Speaker Disclosures:

Financial: Linda Curran maintains a private practice. She receives a speaking honorarium from PESI, Inc.

Nonfinancial: Linda Curran has no relevant nonfinancial relationship to disclose.

KIRSTEN VORIS, RYT-200

Kirsten Voris, Yoga Instructor, completed her certification in Trauma-Centered Trauma Sensitive Yoga (TCTSY) in early 2017. She completed her initial yoga certification in Ankara, Turkey, where she brought yoga to clients from the international aid community. Last fall, she expanded on this work by facilitating the yoga and meditation component of a training on secondary and vicarious trauma for aid workers in Cusercoli, Italy.
ADDICTION COUNSELORS
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This course has been approved by PESI, Inc., as a NAADAC Approved Education Provider, for 30.0 CE in the Counseling Services skill group. NAADAC Provider #77553. PESI, Inc. is responsible for all aspects of their programming. Full attendance is required; no partial credit will be awarded for partial attendance.


COUNSELORS
This intermediate activity consists of 30.0 clock hours of continuing education instruction. Credit requirements and approvals vary per state board regulations. Please save the course outline, the certificate of completion you receive from the activity and contact your state board or organization to determine specific filing requirements.


MARRIAGE & FAMILY THERAPISTS
This activity consists of 1800 minutes of continuing education instruction. Credit requirements and approvals vary per state board regulations. You should save this course outline, the certificate of completion you receive from the activity and contact your state board or organization to determine specific filing requirements.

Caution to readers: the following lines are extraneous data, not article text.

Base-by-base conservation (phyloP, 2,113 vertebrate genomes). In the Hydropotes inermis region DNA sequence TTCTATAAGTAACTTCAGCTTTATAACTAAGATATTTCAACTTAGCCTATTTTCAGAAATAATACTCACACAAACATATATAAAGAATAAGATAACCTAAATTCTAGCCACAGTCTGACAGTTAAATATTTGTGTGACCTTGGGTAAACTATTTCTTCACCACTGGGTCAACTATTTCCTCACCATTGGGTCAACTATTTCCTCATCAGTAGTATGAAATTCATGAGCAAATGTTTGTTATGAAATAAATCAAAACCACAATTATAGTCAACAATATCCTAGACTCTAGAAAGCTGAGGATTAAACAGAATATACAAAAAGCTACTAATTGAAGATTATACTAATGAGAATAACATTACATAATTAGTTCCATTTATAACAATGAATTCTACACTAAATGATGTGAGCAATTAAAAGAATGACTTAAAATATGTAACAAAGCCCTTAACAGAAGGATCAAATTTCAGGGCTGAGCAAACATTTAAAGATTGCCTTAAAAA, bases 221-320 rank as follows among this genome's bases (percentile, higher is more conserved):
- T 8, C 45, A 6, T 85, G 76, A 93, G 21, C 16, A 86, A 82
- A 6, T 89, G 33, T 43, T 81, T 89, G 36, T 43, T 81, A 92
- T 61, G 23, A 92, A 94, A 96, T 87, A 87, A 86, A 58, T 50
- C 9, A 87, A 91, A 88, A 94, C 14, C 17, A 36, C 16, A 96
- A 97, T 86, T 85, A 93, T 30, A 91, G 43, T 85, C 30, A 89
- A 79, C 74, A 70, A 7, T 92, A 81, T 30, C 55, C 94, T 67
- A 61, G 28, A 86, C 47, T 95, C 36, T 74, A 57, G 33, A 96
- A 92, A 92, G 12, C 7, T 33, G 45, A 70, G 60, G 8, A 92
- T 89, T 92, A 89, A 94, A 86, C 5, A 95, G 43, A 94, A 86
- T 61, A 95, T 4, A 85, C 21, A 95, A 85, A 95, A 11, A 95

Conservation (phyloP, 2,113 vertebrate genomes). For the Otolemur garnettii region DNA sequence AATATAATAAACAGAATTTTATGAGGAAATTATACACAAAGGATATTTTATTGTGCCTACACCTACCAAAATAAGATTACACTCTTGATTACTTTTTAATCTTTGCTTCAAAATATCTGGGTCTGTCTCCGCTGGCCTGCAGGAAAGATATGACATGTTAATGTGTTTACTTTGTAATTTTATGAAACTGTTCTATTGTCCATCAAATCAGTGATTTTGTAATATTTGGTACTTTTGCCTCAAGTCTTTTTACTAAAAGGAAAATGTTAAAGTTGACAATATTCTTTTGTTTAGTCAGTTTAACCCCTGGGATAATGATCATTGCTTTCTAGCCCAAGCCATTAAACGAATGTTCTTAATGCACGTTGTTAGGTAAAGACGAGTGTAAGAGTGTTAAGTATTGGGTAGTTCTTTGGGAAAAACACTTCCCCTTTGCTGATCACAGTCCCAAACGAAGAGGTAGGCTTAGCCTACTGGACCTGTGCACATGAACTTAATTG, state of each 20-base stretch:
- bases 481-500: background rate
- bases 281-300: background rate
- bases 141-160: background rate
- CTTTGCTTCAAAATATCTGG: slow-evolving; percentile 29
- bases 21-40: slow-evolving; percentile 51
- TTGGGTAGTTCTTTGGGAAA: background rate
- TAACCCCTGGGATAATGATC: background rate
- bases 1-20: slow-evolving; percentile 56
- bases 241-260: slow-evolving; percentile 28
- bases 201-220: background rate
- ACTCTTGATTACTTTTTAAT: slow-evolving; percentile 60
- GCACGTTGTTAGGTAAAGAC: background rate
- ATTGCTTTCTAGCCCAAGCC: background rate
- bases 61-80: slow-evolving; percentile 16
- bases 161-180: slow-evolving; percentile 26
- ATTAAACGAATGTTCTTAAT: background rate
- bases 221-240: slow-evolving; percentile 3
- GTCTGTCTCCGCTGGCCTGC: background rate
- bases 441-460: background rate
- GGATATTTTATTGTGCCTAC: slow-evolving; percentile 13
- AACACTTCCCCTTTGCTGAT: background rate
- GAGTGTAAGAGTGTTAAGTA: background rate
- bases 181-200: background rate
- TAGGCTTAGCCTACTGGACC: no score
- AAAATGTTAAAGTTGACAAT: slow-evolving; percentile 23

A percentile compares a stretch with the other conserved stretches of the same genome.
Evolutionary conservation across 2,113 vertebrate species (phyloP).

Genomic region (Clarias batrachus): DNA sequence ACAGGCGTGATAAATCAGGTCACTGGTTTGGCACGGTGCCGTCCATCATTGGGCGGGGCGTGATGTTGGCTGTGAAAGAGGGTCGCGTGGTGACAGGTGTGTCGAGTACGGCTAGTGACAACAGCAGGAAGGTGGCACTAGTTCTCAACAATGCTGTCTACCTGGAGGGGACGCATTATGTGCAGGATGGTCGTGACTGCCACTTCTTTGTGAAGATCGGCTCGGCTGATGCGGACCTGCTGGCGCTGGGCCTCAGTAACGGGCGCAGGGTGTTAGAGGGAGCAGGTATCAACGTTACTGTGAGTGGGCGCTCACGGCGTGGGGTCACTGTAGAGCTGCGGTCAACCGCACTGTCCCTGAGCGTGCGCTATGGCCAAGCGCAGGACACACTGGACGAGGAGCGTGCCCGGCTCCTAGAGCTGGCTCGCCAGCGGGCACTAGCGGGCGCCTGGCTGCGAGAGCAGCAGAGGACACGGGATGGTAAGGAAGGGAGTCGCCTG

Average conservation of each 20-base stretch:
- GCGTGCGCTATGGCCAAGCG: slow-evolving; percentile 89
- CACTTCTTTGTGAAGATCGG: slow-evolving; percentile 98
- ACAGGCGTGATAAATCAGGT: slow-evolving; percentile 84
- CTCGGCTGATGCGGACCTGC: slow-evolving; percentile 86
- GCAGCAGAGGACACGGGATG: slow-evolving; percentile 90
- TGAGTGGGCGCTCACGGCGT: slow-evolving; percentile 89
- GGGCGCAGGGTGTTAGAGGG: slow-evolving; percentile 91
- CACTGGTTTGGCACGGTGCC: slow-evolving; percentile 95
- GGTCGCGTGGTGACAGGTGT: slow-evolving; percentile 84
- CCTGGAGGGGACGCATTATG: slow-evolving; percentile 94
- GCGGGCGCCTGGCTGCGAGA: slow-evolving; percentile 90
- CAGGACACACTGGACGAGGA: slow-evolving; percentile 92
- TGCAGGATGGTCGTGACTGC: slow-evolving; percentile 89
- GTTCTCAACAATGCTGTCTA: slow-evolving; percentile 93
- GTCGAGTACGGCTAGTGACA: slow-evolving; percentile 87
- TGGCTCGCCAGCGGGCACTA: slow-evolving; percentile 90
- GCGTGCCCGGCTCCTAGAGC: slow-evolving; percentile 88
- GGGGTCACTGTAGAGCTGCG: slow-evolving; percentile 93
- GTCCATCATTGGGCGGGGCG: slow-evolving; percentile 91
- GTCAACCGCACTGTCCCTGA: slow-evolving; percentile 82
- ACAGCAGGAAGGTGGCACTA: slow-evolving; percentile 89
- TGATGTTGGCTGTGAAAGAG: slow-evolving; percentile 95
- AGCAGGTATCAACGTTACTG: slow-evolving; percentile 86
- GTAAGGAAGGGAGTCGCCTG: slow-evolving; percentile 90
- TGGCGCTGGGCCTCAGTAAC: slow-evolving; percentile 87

NURSE/NURSE PRACTITIONERS/CLINICAL NURSE SPECIALISTS
This activity meets the criteria for a American Nurses Credentialing Center (ANCC) Activity PESI, Inc, is an approved provider by the American Psychological Association, which is recognized by the ANCC for behavioral health related activities.

This activity qualifies for 30.0 contact hours.


PSYCHOLOGISTS
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PESI, Inc. is approved by the American Psychological Association to sponsor continuing education for psychologists. PESI maintains responsibility for this program and its content. PESI is offering this activity for 30.0 hours of continuing education credit. Full attendance is required; no partial credits will be offered for partial attendance.


SOCIAL WORKERS
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PESI, Inc. Provider #:1062, is approved as a provider for social work continuing education by the Association of Social Work Boards (ASWB), www.aswb.org through the Approved Continuing Education (ACE) Program. PESI, Inc. maintains responsibility for the program. ASWB Approval Period: January 27, 2017 - January 27, 2020. Social workers should contact their regulatory board to determine course approval for continuing education credits. Social workers participating in this course will receive 30.0 (Clinical) continuing education clock hours for this intermediate course. A certificate of attendance will be awarded at the end of the program to social workers who complete the program evaluation.


OTHER PROFESSIONS
This activity qualifies for 1800 minutes of instructional content as required by many national, state and local licensing boards and professional organizations. Save your course outline and certificate of completion, and contact your own board or organization for specific requirements.